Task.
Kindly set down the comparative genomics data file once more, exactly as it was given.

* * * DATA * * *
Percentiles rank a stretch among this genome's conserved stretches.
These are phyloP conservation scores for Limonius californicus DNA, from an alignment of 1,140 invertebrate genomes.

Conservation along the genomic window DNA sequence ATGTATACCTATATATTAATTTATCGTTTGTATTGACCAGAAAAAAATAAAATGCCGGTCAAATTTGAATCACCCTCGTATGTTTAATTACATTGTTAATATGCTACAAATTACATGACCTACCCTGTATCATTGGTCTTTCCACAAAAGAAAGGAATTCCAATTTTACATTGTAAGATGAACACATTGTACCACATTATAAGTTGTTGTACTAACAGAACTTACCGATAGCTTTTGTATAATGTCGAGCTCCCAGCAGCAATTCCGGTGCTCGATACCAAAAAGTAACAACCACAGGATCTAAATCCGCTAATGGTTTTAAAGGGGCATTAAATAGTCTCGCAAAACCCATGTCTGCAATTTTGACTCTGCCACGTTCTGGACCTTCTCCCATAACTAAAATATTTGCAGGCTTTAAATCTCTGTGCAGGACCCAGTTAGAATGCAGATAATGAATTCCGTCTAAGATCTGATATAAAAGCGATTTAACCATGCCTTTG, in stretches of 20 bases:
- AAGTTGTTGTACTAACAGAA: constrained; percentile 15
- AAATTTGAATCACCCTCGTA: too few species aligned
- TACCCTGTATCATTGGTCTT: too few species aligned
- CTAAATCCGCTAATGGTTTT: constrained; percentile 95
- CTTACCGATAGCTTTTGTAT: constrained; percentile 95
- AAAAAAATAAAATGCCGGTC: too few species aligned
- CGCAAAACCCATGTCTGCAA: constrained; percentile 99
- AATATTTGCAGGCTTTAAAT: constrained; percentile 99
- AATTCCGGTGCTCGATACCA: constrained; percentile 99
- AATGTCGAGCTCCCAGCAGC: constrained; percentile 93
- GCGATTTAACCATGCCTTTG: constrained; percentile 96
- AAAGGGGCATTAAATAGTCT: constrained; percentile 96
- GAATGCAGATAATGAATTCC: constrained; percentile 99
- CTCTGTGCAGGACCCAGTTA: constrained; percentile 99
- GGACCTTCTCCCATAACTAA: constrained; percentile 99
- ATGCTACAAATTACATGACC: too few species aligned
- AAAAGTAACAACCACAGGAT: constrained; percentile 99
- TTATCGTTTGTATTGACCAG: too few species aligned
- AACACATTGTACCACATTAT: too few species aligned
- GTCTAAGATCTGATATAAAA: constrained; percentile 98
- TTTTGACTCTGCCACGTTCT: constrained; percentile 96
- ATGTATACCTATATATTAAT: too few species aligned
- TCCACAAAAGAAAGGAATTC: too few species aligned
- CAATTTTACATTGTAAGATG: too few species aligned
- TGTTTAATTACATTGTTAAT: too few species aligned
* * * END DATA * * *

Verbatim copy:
Percentiles rank a stretch among this genome's conserved stretches.
These are phyloP conservation scores for Limonius californicus DNA, from an alignment of 1,140 invertebrate genomes.

Conservation along the genomic window DNA sequence ATGTATACCTATATATTAATTTATCGTTTGTATTGACCAGAAAAAAATAAAATGCCGGTCAAATTTGAATCACCCTCGTATGTTTAATTACATTGTTAATATGCTACAAATTACATGACCTACCCTGTATCATTGGTCTTTCCACAAAAGAAAGGAATTCCAATTTTACATTGTAAGATGAACACATTGTACCACATTATAAGTTGTTGTACTAACAGAACTTACCGATAGCTTTTGTATAATGTCGAGCTCCCAGCAGCAATTCCGGTGCTCGATACCAAAAAGTAACAACCACAGGATCTAAATCCGCTAATGGTTTTAAAGGGGCATTAAATAGTCTCGCAAAACCCATGTCTGCAATTTTGACTCTGCCACGTTCTGGACCTTCTCCCATAACTAAAATATTTGCAGGCTTTAAATCTCTGTGCAGGACCCAGTTAGAATGCAGATAATGAATTCCGTCTAAGATCTGATATAAAAGCGATTTAACCATGCCTTTG, in stretches of 20 bases:
- AAGTTGTTGTACTAACAGAA: constrained; percentile 15
- AAATTTGAATCACCCTCGTA: too few species aligned
- TACCCTGTATCATTGGTCTT: too few species aligned
- CTAAATCCGCTAATGGTTTT: constrained; percentile 95
- CTTACCGATAGCTTTTGTAT: constrained; percentile 95
- AAAAAAATAAAATGCCGGTC: too few species aligned
- CGCAAAACCCATGTCTGCAA: constrained; percentile 99
- AATATTTGCAGGCTTTAAAT: constrained; percentile 99
- AATTCCGGTGCTCGATACCA: constrained; percentile 99
- AATGTCGAGCTCCCAGCAGC: constrained; percentile 93
- GCGATTTAACCATGCCTTTG: constrained; percentile 96
- AAAGGGGCATTAAATAGTCT: constrained; percentile 96
- GAATGCAGATAATGAATTCC: constrained; percentile 99
- CTCTGTGCAGGACCCAGTTA: constrained; percentile 99
- GGACCTTCTCCCATAACTAA: constrained; percentile 99
- ATGCTACAAATTACATGACC: too few species aligned
- AAAAGTAACAACCACAGGAT: constrained; percentile 99
- TTATCGTTTGTATTGACCAG: too few species aligned
- AACACATTGTACCACATTAT: too few species aligned
- GTCTAAGATCTGATATAAAA: constrained; percentile 98
- TTTTGACTCTGCCACGTTCT: constrained; percentile 96
- ATGTATACCTATATATTAAT: too few species aligned
- TCCACAAAAGAAAGGAATTC: too few species aligned
- CAATTTTACATTGTAAGATG: too few species aligned
- TGTTTAATTACATTGTTAAT: too few species aligned